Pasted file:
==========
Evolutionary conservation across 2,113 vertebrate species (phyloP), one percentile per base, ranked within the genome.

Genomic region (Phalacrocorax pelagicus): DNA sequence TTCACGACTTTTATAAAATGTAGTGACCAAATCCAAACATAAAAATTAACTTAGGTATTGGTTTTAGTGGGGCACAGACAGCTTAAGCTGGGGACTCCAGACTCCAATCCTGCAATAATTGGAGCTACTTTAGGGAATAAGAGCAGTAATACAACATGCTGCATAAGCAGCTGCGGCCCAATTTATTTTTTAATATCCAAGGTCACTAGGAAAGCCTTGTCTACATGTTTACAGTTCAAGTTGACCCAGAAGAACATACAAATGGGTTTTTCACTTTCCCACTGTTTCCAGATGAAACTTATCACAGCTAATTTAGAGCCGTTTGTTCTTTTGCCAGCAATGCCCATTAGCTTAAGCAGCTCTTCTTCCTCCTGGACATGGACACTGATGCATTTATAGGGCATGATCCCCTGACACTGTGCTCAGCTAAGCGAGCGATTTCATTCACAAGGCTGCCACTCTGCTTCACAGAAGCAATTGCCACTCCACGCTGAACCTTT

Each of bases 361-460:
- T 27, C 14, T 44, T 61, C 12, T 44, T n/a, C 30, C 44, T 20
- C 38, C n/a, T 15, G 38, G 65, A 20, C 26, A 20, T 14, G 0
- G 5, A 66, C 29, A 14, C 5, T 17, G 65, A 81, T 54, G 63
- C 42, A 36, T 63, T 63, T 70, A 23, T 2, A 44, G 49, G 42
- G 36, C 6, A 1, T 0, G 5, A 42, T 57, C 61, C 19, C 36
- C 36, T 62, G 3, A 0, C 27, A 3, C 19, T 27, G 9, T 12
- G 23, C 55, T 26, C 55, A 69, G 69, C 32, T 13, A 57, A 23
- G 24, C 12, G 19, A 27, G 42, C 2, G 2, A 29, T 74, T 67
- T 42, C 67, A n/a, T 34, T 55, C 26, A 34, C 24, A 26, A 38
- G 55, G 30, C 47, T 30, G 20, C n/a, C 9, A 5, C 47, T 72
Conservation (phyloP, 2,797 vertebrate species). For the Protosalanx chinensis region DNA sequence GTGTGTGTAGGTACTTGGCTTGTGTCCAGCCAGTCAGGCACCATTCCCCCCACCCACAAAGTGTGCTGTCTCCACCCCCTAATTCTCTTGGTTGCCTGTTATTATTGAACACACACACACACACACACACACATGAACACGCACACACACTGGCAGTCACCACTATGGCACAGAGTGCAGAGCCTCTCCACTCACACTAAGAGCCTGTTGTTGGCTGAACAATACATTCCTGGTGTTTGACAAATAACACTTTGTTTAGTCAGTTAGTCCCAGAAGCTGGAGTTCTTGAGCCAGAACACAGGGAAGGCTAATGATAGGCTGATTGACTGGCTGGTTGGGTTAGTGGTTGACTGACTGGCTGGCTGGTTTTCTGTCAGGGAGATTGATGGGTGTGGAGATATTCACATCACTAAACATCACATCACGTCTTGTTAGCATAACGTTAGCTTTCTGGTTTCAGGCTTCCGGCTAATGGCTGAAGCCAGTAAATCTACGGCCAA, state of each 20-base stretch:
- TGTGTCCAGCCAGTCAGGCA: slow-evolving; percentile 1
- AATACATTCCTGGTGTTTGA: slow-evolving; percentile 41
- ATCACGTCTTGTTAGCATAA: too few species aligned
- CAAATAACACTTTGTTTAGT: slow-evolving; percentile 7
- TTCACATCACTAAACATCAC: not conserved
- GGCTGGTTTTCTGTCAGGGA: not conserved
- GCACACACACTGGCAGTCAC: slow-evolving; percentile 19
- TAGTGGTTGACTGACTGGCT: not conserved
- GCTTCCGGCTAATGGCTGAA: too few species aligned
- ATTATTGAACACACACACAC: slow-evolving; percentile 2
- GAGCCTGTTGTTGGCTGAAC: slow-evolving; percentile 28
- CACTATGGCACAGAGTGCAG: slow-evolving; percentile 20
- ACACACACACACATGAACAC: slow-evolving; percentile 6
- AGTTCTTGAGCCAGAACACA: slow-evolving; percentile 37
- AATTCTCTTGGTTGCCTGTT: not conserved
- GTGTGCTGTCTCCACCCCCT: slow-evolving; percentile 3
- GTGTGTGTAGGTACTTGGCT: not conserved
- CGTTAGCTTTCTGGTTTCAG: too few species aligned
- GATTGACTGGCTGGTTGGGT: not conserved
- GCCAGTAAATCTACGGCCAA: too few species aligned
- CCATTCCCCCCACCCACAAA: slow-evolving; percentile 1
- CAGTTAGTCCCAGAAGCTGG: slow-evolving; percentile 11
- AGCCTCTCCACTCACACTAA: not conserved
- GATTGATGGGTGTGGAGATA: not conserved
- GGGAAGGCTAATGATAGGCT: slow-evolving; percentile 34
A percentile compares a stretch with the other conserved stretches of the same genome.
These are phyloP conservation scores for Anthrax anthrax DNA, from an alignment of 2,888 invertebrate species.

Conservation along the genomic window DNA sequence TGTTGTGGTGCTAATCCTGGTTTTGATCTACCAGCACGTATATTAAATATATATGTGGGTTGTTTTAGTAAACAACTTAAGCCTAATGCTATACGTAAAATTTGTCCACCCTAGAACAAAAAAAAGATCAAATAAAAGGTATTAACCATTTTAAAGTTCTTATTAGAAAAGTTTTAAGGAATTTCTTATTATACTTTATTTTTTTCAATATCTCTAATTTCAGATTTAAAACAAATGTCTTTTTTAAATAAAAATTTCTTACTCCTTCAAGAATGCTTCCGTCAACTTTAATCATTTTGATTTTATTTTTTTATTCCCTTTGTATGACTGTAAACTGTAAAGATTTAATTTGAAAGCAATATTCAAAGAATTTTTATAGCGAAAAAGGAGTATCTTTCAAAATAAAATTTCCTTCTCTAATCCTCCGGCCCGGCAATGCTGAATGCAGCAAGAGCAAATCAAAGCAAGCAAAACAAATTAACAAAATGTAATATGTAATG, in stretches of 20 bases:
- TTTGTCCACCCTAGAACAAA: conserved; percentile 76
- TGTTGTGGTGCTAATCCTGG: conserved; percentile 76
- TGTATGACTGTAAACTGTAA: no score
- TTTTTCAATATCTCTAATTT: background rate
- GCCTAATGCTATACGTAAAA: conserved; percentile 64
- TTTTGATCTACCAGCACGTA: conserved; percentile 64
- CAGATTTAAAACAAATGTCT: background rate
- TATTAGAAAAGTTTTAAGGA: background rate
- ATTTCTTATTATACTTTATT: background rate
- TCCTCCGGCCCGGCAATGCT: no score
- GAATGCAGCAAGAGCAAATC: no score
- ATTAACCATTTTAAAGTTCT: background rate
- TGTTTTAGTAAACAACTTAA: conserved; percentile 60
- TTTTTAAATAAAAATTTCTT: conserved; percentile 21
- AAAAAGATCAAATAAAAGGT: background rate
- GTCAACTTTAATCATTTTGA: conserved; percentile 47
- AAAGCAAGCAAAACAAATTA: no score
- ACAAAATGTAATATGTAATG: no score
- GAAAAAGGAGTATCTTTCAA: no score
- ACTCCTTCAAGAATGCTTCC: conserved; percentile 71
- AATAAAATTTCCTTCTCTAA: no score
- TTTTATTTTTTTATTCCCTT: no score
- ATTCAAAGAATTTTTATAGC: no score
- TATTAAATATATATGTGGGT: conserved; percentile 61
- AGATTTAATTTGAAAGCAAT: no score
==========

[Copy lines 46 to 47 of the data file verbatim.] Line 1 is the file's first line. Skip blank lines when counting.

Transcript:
- TTTTTCAATATCTCTAATTT: background rate
- GCCTAATGCTATACGTAAAA: conserved; percentile 64